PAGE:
The Macron administration is struggling to defuse the anger driving the “yellow vest” protests, as it reels from the worst riots seen in central Paris in five decades last Saturday.
“The government is ready for dialogue and is showing it because this tax increase has been dropped from the 2019 budget bill,” Prime Minister Edouard Philippe told the lower house of parliament.
The concession was the latest attempt to quell the worst crisis of Macron’s presidency after announcing the six-month suspension only the day before.
His government indicated earlier that it could also amend a wealth tax that Macron shrank last year to cover only real estate assets, earning him criticism as the “president of the rich”.
A Macron aide denied that any eventual revision of the wealth tax would represent a major climb-down by Macron, a pro-business former investment banker, adding that the president remained committed to his reform drive.
Government spokesman Benjamin Grivet said all tax-related policies needed to be periodically evaluated and, if deemed not to be working, should be changed. He said the wealth tax could be reassessed in the autumn of 2019.
“If a measure that we have taken, which is costing the public money, turns out not to be working, if it’s not going well, we’re not stupid – we would change it,” Griveaux told RTL radio.
The unrest over the squeeze on household budgets comes as OECD data showed that France has become the most highly taxed country in the developed world, surpassing even high-tax Denmark.
Griveaux later told a weekly news conference that Macron had called on all political parties, trade unions and business leaders to press the need for calm.
Student protests and planned trade union strikes in the energy and port sectors next week nonetheless underscored the risk of contagion.
And with little sign its concessions are calming protesters’ nerves, the government is also preparing for a new round of possible violence on Saturday.
“I want to tell the thugs, we will stand up to them and won’t give an inch,” Philippe told lawmakers.
Security sources said the government was considering using troops currently used on anti-terrorism patrols to protect public buildings.
The “yellow vest” movement – so-called because of the high-vis jackets worn by protesters – began with the aim of highlighting the squeeze on household budgets caused by fuel taxes but morphed into a broader, sometimes-violent rebellion against 40-year-old Macron.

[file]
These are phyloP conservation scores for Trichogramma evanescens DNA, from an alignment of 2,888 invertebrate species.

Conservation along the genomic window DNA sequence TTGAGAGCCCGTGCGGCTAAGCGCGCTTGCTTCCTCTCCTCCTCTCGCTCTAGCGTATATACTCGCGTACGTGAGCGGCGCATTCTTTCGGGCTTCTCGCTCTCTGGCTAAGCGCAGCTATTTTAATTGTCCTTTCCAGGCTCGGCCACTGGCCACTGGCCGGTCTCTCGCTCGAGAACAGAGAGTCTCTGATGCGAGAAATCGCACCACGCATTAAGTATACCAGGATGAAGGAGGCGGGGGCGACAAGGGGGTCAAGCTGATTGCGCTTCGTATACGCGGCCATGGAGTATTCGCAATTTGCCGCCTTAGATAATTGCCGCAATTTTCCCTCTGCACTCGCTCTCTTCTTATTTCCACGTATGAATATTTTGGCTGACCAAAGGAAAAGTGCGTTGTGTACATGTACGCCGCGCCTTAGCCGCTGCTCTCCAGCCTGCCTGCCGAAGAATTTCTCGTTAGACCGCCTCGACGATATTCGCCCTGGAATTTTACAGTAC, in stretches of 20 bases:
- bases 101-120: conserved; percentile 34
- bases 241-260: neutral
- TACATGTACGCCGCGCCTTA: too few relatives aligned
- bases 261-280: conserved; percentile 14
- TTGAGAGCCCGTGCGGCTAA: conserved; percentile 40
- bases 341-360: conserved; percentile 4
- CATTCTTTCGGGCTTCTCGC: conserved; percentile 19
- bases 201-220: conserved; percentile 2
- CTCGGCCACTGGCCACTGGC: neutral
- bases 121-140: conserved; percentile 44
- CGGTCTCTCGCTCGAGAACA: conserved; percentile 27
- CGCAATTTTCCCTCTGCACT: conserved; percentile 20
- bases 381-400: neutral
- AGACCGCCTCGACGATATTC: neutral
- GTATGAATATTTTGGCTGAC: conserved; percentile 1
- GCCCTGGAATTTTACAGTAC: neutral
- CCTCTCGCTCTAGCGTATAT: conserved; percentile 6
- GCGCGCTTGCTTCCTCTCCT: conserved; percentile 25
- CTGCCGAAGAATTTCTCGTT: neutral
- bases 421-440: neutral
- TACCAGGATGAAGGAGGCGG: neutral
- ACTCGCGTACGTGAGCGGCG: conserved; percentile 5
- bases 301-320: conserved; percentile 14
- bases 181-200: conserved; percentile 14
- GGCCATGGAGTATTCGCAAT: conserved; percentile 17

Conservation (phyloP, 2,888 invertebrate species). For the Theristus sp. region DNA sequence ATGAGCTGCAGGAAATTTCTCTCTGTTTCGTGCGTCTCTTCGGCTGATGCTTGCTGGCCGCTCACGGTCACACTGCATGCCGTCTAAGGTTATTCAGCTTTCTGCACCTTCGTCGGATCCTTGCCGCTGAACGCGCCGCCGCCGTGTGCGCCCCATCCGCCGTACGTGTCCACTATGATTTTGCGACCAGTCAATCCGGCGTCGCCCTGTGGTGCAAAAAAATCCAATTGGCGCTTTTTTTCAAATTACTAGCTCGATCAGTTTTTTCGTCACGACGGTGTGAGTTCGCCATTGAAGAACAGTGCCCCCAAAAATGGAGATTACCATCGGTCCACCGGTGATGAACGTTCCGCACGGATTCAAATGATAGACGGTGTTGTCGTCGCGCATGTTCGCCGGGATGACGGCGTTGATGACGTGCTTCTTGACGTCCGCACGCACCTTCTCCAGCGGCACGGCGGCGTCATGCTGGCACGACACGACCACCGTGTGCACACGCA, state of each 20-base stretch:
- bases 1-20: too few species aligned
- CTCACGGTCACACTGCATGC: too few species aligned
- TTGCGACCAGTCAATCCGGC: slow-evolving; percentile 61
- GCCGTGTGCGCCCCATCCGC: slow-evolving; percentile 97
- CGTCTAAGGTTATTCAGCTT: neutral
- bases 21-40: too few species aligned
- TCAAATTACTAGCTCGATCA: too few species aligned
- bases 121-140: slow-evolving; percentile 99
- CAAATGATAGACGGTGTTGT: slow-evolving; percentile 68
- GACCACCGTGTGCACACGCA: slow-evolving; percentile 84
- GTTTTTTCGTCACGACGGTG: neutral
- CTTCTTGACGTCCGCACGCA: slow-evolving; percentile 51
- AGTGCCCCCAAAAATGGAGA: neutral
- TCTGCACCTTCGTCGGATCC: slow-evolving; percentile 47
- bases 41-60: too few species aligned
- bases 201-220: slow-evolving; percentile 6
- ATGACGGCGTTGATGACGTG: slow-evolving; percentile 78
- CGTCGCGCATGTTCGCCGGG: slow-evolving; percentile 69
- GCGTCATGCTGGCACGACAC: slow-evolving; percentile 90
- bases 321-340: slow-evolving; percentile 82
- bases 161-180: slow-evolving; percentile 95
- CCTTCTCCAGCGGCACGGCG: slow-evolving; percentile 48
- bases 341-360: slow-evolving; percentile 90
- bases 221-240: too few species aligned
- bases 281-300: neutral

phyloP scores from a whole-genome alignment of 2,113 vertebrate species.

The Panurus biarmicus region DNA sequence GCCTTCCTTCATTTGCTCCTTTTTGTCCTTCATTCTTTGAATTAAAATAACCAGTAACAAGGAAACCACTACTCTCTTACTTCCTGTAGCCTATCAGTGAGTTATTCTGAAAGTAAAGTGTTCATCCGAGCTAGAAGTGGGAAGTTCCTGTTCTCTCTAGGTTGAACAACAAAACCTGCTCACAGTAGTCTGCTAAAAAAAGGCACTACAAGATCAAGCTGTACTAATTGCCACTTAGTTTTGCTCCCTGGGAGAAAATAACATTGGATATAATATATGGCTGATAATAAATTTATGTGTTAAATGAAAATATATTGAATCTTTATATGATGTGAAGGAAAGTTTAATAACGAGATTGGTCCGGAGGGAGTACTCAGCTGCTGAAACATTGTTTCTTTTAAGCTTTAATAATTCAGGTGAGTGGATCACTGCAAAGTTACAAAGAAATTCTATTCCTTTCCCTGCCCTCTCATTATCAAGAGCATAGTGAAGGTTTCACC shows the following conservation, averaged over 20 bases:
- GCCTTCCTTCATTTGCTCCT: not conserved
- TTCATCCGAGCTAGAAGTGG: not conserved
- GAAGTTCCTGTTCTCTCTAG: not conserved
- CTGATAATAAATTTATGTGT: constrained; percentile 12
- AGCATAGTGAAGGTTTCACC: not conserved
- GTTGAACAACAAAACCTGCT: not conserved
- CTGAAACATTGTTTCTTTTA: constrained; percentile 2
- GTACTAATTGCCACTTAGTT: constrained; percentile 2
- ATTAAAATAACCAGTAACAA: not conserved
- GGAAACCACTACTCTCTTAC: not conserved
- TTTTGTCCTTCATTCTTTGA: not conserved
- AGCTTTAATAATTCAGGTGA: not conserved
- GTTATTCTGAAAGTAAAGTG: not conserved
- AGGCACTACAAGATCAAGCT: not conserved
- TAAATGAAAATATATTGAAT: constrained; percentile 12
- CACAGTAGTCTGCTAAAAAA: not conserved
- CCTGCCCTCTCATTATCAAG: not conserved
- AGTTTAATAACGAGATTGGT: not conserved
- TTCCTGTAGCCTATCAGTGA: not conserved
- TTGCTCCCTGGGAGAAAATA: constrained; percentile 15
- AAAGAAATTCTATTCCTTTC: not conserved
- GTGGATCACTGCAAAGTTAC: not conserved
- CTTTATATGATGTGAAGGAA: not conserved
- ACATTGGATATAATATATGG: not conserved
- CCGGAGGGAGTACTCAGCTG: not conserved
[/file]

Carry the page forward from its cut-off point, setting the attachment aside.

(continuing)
His administration’s shift on fuel tax came after rioters ran amok in central Paris, torching cars, looting boutiques vandalising cafes and private residences and cafes in affluent neighbourhoods.
Philippe earlier said the six-month suspension to the carbon-tax would be used to examine other measures to bolster household spending power.
It marked the first major U-turn by Macron in his 18-months in office, at a time polls show that barely one in five French people think he is doing a good job.
Nearly seven out of eight people told pollsters that the measures did not satisfy the movement’s demands, according to an Elabe survey for BFM TV.
The poll also found that although 82 percent were against the violence seen last Saturday, 72 percent supported the “gilets jaunes” movement.
U.S. President Donald Trump appeared to mock Macron over the policy shift, which could make it harder for France to meet its CO2 emissions reduction target, a core element of the Paris climate agreement of 2015.
“I am glad that my friend @EmmanuelMacron and the protestors in Paris have agreed with the conclusion I reached two years ago,” Trump tweeted late on Tuesday, as U.N. climate talks take place in Poland on how to enforce global action.
“The Paris Agreement is fatally flawed because it raises the price of energy for responsible countries while whitewashing some of the worst polluters.”
Adding to Macron’s difficulties, college students are agitating and the hardline CGT trade union on Wednesday called for strikes in the energy industry and at ports on Dec. 13.
Meanwhile, Total said a rising number of its filling stations were running dry as a result of “yellow vest” road blocks.